Archive for Lloyd Hamrol

Cinders and Silver

Posted in Crooked Mirror, Life and What about It with tags , , , on October 16, 2013 by Louise Steinman

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“Cinders drifted over the heads of family and friends—- fire season in Southern California. The rabbi sang so ecstatically from the Song of Songs, some of the wedding guests wondered if he was on acid.” Those are the first lines of my new book, The Crooked Mirror, which I liberated from a manila envelope last week and held in my hands for the first time. It is new with possibility.

Those lines are a description of the day Lloyd and I got married at the Will Geer Theatricum in Topanga Canyon, exactly 25 years ago today, when Rabbi Singer blessed us with his ecstatic song; when all four of our parents were alive and smiling with pleasure. It was so frightfully hot that my mother remarked “there’s a baby parked under every bush.” My Russian cousin Maya was there, and her husband Grisha— both gone too soon. My niece Sarah had just been born; my nephew Matt turned 14 on that day. Tali and Yoni Pressman were our “ring bears,” emerging from Caliban’s cave, which remained on the stage from a performance of “The Tempest.” One of the chupah holders was David Redford, an elegant and talented young man, a casualty of the AIDS epidemic.

We were so happy that day, emerging from the woods together to meet our beaming rabbi. Lloyd so handsome in his brown fedora and white shirt, me shimmering in a silk dress the colors of fall leaves. And after the guests left, while the klezmers played on, Lloyd danced the kind of dance Greek men do, sunk low on their haunches and waving a handkerchief. My father peered through the hedges, saw his new son-in-law, his daughter’s second husband, dancing alone in the garden. This he reported to me proudly.

After the wedding, Lloyd and I drove up to Ojai, for a wedding night with scents of eucalyptus and oranges. And now I’m writing this from Ojai, a few quiet days to prepare author talks for a book tour.

Our marriage is now twenty-five years old, silver they call it. And we still find ourselves dancing around the kitchen together to the Stones, to Mose Allison, Radiohead, laughing and jostling hips. The Crooked Mirror is about to move out into the world on its own in a few weeks.… so let it be full of possibility, as is our marriage and each day of what remains of all our lives.
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A Gift

Posted in Crooked Mirror, Life and What about It with tags , on January 2, 2011 by Louise Steinman

My husband’s gift this holiday was an offer to read out loud to me the entire manuscript of “The Crooked Mirror.” He wanted to have an intimate relationship with the work, he said.  I balked. He insisted. About eight days ago, he began reading and I began listening.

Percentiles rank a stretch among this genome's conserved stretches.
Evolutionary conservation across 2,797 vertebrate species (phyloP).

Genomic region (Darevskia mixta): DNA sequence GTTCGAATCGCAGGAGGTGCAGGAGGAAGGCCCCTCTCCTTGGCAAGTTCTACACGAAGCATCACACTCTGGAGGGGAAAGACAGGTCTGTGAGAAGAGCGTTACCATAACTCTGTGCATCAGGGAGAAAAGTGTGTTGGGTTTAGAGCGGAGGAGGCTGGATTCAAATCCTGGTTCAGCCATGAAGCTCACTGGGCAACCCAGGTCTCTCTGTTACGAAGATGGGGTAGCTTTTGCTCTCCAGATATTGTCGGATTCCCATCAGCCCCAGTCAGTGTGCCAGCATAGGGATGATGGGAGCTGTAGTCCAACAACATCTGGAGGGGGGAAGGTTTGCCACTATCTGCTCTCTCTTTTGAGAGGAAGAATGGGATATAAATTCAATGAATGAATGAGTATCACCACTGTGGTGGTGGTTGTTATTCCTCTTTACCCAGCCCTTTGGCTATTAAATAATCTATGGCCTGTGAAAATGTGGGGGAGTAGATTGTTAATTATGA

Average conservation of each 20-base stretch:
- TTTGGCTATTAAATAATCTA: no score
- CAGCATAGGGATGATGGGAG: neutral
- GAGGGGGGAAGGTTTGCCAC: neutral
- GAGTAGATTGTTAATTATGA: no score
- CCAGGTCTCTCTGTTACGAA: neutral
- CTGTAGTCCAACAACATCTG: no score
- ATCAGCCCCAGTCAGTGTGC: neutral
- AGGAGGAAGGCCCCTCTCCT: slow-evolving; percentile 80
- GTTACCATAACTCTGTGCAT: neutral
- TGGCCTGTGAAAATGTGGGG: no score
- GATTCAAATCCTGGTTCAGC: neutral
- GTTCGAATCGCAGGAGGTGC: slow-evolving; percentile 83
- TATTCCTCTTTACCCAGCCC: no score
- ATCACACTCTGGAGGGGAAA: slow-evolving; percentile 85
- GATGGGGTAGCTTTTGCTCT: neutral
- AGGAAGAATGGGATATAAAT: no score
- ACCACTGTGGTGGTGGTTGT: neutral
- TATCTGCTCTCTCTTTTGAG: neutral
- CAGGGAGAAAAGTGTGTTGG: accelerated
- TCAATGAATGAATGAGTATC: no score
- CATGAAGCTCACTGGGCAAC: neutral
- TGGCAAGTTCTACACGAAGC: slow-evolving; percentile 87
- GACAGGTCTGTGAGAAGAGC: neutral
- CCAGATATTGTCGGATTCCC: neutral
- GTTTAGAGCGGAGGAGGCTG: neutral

It really has been a gift, as it becomes clear what doesn’t fit, what sentences can be shed.   It’s been an opportunity to wrangle with ideas about historical context… how much do you need to know? When do you need to know it? I can hear where the voice shifts, when images resonate and when they’re a burden to the narrative.

I’ve been touched by Lloyd’s gift to read my manuscript aloud. This morning, on my New Year’s day walk, I realized how his desire to connect with my book mirrors my desire to enter into a conversation with his artwork, his sculptures.

For many years Lloyd created large outdoor site works for parks, municipal buildings, a college for the deaf.

 

"Highground" by Lloyd Hamrol

Now  however, he’s primarily making sculpture on a different scale. Rather than building at epic size with mortared stone or concrete or steel– he’s evolved a daily studio practice using humble materials like paper or wool felt. He disappears into the studio, emerges with a new piece. We look at it, critique it, then he disappears with it again to destroy, re-make, or improve the original effort.

When I draw his pieces, I try to sense his gesture, how the medium conforms to his desires and sometimes, how he yields to the material’s flexibility or its intransigence. He wrestles with the stiff felt, he bends it, sews it, twists it. He also lets his materials surprise him, just as I am often surprised by words that want to be said.

 

"Basso" by Lloyd Hamrol

"Knotarosa" by Lloyd Hamrol

 

"Basso" drawing, LS

Only eight more chapters to go.

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